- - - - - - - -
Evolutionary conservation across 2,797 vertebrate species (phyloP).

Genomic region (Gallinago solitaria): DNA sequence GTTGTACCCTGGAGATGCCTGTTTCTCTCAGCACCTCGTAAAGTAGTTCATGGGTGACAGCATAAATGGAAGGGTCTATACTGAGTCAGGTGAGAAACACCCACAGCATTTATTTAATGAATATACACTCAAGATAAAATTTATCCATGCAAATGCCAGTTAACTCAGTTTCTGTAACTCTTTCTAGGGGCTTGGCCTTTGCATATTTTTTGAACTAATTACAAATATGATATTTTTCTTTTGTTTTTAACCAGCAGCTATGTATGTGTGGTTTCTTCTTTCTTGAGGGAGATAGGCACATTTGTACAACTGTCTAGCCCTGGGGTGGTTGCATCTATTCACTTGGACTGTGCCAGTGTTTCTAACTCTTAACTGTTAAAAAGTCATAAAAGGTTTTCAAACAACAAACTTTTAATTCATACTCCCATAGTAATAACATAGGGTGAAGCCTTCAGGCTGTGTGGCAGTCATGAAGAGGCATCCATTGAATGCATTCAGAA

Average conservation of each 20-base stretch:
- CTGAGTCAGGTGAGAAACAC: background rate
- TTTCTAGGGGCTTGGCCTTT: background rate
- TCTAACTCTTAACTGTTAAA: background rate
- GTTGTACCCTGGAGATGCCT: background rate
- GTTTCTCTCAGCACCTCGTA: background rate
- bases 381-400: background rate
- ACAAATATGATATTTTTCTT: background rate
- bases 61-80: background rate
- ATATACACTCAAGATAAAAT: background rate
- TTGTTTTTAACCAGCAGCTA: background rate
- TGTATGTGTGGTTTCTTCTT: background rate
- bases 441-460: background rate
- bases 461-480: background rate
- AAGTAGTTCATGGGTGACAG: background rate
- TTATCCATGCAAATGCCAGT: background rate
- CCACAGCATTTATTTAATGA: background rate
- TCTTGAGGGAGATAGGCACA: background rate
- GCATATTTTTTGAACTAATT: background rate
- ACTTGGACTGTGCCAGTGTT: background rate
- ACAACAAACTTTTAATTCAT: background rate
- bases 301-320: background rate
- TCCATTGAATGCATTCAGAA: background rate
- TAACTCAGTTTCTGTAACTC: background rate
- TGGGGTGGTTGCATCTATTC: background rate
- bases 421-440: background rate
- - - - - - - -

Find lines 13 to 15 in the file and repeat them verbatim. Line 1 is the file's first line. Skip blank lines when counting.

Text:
- TTGTTTTTAACCAGCAGCTA: background rate
- TGTATGTGTGGTTTCTTCTT: background rate
- bases 441-460: background rate